Mission on course

It is heartening that India’s Mangalyaan mission has crossed the half-way mark in its space journey and is well on its way to Mars.

The spacecraft, launched by the Indian Space Research Organisation (ISRO) on November 5 last year, has traversed 34 crore km of the 68 crore km distance to the red planet and is now racing at 7 lakh km a day.

There is also reassurance in the fact that the country’s biggest space venture after the moon mission is in good health.
 There are no traffic signals and speed breakers in deep space and the spacecraft has to find its way and set its own course in its long journey.
The information is of course built into it but it has to take its own decisions as and when needed, because control becomes more and more difficult when it moves farther and farther from the earth.  To and fro communication takes more than four minutes and there is more monitoring of the Mangalyaan’s course than guidance now. The launch of the spacecraft was a perfect success and the minor glitches which appeared at the initial stages of its course were resolved in time.  Breaking out of the earth’s gravitational field was a major manoeuvre and Mangalyaan is the only one, among other missions  of countries which have attempted a Mars journey, to accomplish it successfully the first time.  Because the spacecraft is performing well now, a trajectory correction which was scheduled for this month may not have to be undertaken.   However, course corrections are required in the coming months before the crucial operation in September when the spacecraft will be moved into the orbit of Mars. ISRO chairman K Radhakrishnan was right to feel that whatever has been accomplished till now by the Mangalyaan mission is itself a milestone in the country’s space programme.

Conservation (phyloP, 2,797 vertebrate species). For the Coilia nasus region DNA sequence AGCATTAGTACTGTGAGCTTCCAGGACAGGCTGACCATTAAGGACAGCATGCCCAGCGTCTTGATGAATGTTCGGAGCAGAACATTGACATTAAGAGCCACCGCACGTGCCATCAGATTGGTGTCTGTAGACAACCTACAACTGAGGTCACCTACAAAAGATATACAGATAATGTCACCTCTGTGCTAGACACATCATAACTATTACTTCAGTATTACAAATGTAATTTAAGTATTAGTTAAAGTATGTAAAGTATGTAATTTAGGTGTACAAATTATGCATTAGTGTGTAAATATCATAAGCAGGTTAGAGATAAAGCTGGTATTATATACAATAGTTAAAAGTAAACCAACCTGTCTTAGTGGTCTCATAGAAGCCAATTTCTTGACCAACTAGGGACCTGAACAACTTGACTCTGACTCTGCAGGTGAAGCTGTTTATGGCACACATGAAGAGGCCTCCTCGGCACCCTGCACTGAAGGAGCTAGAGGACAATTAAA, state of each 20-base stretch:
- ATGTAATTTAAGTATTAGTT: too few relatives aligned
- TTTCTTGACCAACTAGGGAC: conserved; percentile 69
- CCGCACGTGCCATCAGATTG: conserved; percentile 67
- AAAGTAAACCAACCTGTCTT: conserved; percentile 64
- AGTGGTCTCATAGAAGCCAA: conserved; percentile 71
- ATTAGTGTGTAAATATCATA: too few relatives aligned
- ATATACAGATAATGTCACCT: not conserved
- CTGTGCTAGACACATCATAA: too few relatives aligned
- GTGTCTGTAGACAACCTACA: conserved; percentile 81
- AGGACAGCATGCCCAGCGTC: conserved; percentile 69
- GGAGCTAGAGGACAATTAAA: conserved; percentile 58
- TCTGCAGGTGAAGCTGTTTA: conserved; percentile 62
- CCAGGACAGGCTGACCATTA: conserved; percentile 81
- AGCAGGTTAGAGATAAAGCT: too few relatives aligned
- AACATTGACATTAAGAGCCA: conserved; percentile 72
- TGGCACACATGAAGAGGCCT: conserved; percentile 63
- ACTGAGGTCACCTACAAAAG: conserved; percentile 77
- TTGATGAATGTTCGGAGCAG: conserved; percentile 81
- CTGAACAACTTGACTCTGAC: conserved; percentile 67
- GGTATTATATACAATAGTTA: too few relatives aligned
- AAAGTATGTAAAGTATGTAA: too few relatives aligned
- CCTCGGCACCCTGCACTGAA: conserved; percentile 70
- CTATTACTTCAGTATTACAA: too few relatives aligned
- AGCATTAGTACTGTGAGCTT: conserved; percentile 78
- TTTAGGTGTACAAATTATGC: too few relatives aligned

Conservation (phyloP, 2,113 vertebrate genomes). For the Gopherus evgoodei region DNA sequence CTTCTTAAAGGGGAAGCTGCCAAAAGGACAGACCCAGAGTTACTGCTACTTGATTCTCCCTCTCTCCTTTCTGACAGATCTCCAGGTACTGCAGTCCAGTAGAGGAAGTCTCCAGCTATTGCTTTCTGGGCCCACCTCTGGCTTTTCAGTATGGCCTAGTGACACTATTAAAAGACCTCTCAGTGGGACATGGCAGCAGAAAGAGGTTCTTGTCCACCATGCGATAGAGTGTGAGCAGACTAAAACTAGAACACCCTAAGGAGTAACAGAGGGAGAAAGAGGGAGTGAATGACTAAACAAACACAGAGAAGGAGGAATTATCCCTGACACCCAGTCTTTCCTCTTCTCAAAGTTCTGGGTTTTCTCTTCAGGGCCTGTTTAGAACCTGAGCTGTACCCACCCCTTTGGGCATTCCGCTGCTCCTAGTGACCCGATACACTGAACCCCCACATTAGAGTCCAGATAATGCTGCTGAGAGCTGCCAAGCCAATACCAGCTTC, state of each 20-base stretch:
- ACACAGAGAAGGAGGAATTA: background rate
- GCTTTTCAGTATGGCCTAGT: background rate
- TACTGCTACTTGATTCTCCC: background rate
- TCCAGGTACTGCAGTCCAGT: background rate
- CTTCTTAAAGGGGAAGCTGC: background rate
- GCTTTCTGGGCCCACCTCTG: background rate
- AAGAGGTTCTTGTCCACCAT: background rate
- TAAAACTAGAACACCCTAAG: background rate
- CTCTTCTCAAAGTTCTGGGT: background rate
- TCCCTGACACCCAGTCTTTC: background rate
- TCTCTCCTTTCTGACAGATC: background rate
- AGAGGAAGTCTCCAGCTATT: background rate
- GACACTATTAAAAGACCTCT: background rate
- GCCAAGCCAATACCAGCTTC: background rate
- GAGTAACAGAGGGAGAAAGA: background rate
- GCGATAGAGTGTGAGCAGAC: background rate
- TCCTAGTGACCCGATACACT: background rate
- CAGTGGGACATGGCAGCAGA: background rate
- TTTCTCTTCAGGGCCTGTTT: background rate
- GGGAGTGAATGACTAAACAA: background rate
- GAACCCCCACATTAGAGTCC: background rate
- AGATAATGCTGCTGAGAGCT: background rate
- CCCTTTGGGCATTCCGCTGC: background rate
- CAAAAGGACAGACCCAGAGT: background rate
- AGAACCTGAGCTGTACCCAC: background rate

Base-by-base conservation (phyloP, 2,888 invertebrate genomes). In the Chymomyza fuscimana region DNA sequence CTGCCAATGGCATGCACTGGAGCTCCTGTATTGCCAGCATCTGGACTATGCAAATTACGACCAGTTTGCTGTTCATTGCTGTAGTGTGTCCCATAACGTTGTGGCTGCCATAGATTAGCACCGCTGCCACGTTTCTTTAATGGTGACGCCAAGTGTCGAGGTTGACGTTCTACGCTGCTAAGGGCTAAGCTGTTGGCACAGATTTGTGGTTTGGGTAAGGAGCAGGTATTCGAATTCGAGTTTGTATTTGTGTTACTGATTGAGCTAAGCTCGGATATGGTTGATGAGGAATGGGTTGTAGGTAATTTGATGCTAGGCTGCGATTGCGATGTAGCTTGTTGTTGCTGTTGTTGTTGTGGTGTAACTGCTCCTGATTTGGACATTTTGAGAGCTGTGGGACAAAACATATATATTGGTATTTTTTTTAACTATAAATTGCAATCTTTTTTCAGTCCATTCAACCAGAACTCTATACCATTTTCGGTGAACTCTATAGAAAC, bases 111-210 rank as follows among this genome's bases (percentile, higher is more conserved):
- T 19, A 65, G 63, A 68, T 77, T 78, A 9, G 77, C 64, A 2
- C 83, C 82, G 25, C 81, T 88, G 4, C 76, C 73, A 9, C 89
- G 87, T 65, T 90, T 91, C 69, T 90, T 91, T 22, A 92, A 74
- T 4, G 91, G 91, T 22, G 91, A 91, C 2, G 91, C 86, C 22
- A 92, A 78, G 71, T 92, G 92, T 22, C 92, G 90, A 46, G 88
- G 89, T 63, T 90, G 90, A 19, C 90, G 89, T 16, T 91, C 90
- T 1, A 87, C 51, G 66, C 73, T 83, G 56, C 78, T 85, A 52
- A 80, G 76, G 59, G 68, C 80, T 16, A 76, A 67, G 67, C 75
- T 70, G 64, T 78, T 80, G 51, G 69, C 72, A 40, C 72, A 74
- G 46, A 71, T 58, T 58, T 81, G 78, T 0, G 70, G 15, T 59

The aim of the mission is to study the surface of Mars, find out its mineral composition and investigate the possibility of the presence of methane gas, which is an indicator of life, in its atmosphere.

But the task of launching the spacecraft and successfully taking it to Mars is itself a major scientific and engineering achievement.
There is much expertise, of which we can be proud, and a lot of hope, which can strengthen us, riding on the mission. It is the half-way moment now, but more than half the challenge is ahead.

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